The Rev. Mychal Judge was one of the first on the scene at the World Trade Center towers when they were hit on September 11, 2001, rushing to assist first responders and pray for the fallen and, in the course of this action, became the tragedy’s first official fatality.
On the same day, Mark Bingham joined a small band of Passengers to overcome the terrorists in the cockpit and crash Flight 93 into a Pennsylvania field instead of its intended target.
These men defy the idea of gays as cowardly, and yet despite real world examples, the heroic gay man fails to capture the popular imagination. In action films, gays will not appear unless as the brunt of a joke, a shady Bond villain, or a spineless sissy fleeing for his life, marionette arms flailing overhead. When the real men take heroic action in Independence Day, a hysterical Harvey Fierstein cowers beneath a desk to call his mommy. In the bloated Oscar-winning epic Braveheart, the prince’s male lover is a sniveling wimp who exists only so that a real man can flick him out of the castle tower to his death.
Chillingly echoed this year when the Islamic State group celebrated homosexuals being tossed from a tall building to their deaths as crowds cheered in Mosul’s town square below, films like Braveheart remind us how we are perceived. As we grow up, these depictions of gays through the prism of heterosexual scorn are filed away inside our psyches. If we let them, they instruct us how to perceive ourselves.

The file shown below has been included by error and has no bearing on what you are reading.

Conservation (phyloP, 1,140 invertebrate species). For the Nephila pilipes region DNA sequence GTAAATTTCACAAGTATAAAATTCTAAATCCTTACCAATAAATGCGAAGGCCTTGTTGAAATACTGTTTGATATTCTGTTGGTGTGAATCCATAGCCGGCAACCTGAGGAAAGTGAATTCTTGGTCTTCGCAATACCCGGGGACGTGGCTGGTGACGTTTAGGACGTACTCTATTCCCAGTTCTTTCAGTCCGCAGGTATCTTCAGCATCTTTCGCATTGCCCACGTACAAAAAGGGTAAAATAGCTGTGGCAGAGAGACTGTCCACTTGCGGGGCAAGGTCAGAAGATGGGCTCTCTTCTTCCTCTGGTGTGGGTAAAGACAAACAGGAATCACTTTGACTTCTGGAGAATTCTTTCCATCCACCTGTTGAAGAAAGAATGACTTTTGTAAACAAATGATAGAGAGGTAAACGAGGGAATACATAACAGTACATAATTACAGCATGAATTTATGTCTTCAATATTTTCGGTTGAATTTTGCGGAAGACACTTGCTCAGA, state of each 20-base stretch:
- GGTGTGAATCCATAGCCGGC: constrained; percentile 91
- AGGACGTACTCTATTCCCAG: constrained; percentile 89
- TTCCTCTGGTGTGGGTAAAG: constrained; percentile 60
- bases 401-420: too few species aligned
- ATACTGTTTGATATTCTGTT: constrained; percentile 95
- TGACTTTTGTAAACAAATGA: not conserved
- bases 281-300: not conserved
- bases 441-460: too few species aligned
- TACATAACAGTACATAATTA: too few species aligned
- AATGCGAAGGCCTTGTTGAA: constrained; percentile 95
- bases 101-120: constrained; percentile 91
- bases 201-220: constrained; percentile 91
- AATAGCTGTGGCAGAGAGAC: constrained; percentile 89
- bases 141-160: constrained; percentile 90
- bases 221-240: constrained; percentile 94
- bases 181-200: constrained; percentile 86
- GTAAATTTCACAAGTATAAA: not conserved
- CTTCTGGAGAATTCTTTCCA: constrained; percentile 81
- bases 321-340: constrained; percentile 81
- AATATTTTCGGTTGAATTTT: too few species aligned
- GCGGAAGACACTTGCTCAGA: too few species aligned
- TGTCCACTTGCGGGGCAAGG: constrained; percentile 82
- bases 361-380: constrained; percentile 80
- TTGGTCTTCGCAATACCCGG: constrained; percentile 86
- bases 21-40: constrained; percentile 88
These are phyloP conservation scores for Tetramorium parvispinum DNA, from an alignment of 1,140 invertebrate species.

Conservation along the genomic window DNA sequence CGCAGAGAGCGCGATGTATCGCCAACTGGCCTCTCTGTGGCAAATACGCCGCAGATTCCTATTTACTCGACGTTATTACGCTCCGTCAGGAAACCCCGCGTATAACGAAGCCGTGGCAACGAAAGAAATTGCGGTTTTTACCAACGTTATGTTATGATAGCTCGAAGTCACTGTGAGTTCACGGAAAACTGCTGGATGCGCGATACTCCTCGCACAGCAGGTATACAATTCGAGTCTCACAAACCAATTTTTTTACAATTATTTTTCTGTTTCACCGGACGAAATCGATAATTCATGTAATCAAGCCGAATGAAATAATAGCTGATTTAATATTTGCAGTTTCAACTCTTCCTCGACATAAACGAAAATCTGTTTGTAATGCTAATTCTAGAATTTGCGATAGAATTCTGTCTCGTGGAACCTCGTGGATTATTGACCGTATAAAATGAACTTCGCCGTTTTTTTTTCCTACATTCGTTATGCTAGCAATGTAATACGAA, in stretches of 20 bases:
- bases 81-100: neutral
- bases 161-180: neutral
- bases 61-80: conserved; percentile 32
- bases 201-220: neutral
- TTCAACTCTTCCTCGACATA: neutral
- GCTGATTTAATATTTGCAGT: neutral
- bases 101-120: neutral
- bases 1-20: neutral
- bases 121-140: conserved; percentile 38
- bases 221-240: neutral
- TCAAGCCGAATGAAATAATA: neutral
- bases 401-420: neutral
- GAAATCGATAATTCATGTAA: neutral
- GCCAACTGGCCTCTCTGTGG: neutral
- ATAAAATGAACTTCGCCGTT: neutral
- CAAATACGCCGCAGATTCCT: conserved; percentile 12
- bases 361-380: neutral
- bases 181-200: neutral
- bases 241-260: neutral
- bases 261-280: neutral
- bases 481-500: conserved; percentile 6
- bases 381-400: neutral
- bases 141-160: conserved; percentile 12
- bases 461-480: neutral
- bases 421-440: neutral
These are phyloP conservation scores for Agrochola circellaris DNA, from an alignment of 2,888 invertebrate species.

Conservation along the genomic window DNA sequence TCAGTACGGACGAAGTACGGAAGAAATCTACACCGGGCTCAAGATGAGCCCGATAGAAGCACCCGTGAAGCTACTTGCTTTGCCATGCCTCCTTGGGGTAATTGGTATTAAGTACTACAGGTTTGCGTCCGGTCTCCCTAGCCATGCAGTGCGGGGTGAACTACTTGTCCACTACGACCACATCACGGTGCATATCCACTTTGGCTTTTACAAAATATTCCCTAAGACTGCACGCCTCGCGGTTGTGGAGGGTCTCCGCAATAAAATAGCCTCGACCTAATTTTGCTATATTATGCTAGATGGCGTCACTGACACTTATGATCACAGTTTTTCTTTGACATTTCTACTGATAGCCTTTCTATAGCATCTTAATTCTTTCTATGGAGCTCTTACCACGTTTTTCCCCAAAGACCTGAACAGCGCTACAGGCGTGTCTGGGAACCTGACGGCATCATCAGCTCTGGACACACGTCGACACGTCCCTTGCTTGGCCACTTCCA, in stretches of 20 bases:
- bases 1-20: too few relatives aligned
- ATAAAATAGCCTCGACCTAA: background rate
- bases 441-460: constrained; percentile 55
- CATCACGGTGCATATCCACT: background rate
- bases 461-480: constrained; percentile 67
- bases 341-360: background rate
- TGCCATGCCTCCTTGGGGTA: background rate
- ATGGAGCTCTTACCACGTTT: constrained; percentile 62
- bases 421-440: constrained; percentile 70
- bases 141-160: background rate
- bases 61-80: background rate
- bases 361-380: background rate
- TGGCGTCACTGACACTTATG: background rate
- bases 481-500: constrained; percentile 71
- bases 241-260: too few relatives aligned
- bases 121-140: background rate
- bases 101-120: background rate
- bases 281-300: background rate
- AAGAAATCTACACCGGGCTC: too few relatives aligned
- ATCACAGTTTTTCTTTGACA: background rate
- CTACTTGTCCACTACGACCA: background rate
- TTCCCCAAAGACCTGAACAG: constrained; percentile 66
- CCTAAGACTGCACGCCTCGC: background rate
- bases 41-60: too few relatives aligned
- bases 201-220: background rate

The idea of confronting a hostile maniac or being dropped into a combat zone will almost assuredly have gay men conjuring camp consequences from inhaling Aunt Pittypat’s smelling salts, to a rescue from a strapping Navy SEAL. Like the Cowardly Lion in Oz freaking out because he’s not fearsome like other lions, the internal and external concern is that although we are men, we are not man enough.
How easy it is to value simplistic, hypermasculine heroism, but discredit the moral courage it takes to come out (especially in places like Iran or Russia) and live openly, despite the increased threat of danger, ostracism, and violence. It is important not to discount the immense bravery it takes to be a gay activist in Cameroon, or to have been Oscar Wilde, Alan Turing, or any of the countless martyrs who suffered for their integrity and a fairer future.
Those who answer to their own truths have given themselves permission to question the authority of a father, family, society — even God. For the courageous people who have come out in the direst circumstances, there is nothing more intimidating left to fear, not even looking down the barrel of a loaded shotgun.
In this way, moral courage might be the most effective boot camp for the risks and sacrifices associated with conventional courage. Seeing that he had underestimated himself, the lion comes to believe in the bravery he always possessed. Likewise, the perception that gay men are deficient in the key ingredients of heroism is shattered each time someone exposes it for a common charade perpetrated by the man behind the curtain. We had the guts all along. There is nothing discouraging in our humanity, and when put to the test we might be the same as everyone else, only better.